35. Who would not prefer the perils of Evagoras to the lot of those who inherited kingdoms from their fathers? For no one is so indifferent to fame that he would choose to receive such power from his ancestors rather than to acquire it, as he did, and to bequeath it to his children. 36. Further, amongst the returns of princes to their thrones that took place in old times, those are most famous which we hear of from the poets; for they not only inform us of the most renowned of all that have taken place, but add new ones out of their own imaginations. None of them, however, has invented the story of a prince who, after having undergone such fearful and terrible dangers, has returned to his own country; but most of them are represented as having regained possession of their kingdoms by chance, others as having overcome their enemies by perfidy and intrigue. 37. Amongst those who lived afterwards (and perhaps more than all) Cyrus, who deprived the Medes of their rule, and acquired it for the Persians, is the object of most general admiration. But, whereas Cyrus conquered the army of the Medes with that of the Persians, an achievement which many (whether Hellenes or barbarians) could easily accomplish, Evagoras undoubtedly carried out the greater part of what has been mentioned by his own unaided energy and valour. 38. In the next place, it is not yet certain, from the expedition of Cyrus, that he would have faced the perils of Evagoras, while it is obvious, from the achievements of the latter, that he would readily have attempted the same undertakings as Cyrus. Further, while Evagoras acted in everything in accordance with rectitude and justice, several of the acts of Cyrus were not in accordance with religion; for the former merely destroyed his enemies, the latter6 slew his mother's father. Wherefore, if any were content to judge, not the greatness of events, but the good qualities of each, they would rightly praise Evagoras more than Cyrus. 39. But--if I am to speak briefly and without reserve, without fear of jealousy, and with the utmost frankness--no one, whether mortal, demigod, or immortal, will be found to have acquired his kingdom more honourably, more gloriously, or more piously than he did. One would feel still more confident of this if, disbelieving what I have said, he were to attempt to investigate how each obtained supreme power. For it will be manifest that I am not in any way desirous of exaggerating, but that I have spoken with such assurance concerning him because the facts which I state are true. 40. Even if he had gained distinction only for unimportant enterprises, it were fitting that he should be considered worthy of praise in proportion; but, as it is, all would allow that supreme power is the greatest, the most august, and most coveted of all blessings, human and divine. Who then, whether poet, orator, or inventor of words,7 could extol in a manner worthy of his achievements one who has gained the most glorious prize that exists by most glorious deeds?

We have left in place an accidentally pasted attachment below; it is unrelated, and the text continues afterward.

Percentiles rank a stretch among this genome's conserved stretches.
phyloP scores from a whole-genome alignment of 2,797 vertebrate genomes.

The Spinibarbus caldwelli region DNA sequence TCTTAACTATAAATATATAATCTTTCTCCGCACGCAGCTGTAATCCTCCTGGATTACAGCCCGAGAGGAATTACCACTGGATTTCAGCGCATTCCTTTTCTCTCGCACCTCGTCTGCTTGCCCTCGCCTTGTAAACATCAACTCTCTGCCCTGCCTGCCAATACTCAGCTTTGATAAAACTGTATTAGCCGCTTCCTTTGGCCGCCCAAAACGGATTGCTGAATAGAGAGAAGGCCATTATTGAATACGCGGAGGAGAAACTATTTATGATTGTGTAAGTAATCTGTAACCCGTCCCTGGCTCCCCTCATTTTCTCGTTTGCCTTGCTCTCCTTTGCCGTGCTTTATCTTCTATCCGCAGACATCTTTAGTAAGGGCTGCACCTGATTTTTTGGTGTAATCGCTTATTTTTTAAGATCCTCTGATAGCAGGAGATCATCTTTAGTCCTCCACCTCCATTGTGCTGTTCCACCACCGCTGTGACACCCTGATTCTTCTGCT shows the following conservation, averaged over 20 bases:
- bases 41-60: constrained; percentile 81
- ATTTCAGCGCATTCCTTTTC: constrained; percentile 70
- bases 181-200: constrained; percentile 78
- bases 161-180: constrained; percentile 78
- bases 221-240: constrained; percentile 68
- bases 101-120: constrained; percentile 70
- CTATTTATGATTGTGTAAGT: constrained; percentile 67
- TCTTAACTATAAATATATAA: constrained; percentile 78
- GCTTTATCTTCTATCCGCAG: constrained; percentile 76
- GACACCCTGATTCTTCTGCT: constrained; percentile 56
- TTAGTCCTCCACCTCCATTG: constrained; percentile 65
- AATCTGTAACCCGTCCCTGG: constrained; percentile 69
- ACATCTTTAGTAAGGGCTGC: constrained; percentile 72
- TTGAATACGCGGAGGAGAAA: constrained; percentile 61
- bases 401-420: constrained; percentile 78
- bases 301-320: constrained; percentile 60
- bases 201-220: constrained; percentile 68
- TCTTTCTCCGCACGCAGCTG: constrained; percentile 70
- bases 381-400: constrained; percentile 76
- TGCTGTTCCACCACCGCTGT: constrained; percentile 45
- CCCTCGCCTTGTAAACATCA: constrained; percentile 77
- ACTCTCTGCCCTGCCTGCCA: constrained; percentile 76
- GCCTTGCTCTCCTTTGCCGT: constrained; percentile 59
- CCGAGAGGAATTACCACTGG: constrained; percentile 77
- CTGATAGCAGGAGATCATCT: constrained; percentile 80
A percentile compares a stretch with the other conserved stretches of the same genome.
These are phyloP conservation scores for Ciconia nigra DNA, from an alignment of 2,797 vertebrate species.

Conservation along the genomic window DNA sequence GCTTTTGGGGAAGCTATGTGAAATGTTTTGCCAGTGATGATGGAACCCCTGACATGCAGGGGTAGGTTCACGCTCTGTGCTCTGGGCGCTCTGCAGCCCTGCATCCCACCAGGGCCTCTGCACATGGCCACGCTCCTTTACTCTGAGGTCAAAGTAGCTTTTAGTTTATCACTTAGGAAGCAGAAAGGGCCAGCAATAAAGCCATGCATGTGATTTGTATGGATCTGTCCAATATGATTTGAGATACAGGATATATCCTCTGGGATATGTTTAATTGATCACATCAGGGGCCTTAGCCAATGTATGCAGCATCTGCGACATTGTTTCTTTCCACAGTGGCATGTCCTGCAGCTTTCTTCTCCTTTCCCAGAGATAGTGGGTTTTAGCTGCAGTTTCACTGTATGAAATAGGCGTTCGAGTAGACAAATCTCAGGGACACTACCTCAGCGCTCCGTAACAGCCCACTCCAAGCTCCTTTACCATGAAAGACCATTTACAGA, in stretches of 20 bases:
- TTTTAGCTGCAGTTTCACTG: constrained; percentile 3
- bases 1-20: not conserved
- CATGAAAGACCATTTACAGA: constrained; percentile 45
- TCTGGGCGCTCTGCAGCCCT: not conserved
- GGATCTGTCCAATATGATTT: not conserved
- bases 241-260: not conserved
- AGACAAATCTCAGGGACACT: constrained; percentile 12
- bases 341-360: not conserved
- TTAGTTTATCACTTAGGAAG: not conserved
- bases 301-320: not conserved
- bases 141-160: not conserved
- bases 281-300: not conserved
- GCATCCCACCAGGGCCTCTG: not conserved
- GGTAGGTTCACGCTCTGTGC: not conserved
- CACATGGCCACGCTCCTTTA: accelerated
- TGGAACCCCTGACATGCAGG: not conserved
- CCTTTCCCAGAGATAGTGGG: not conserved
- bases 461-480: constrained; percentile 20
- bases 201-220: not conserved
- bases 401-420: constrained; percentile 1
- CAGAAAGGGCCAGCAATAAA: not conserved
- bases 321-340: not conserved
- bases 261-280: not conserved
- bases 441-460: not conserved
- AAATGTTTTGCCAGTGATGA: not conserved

41. However, while superior in these respects, he will not be found to have been inferior in others, but, in the first place, although naturally gifted with most admirable judgment, and able to carry out his undertakings most successfully, he did not think it right to act carelessly or on the spur of the moment in the conduct of affairs, but occupied most of his time in acquiring information, in reflection, and deliberation, thinking that, if he thoroughly developed his intellect, his rule would be in like manner glorious, and looking with surprise upon those who, while exercising care in everything else for the sake of the mind, take no thought for the intelligence itself.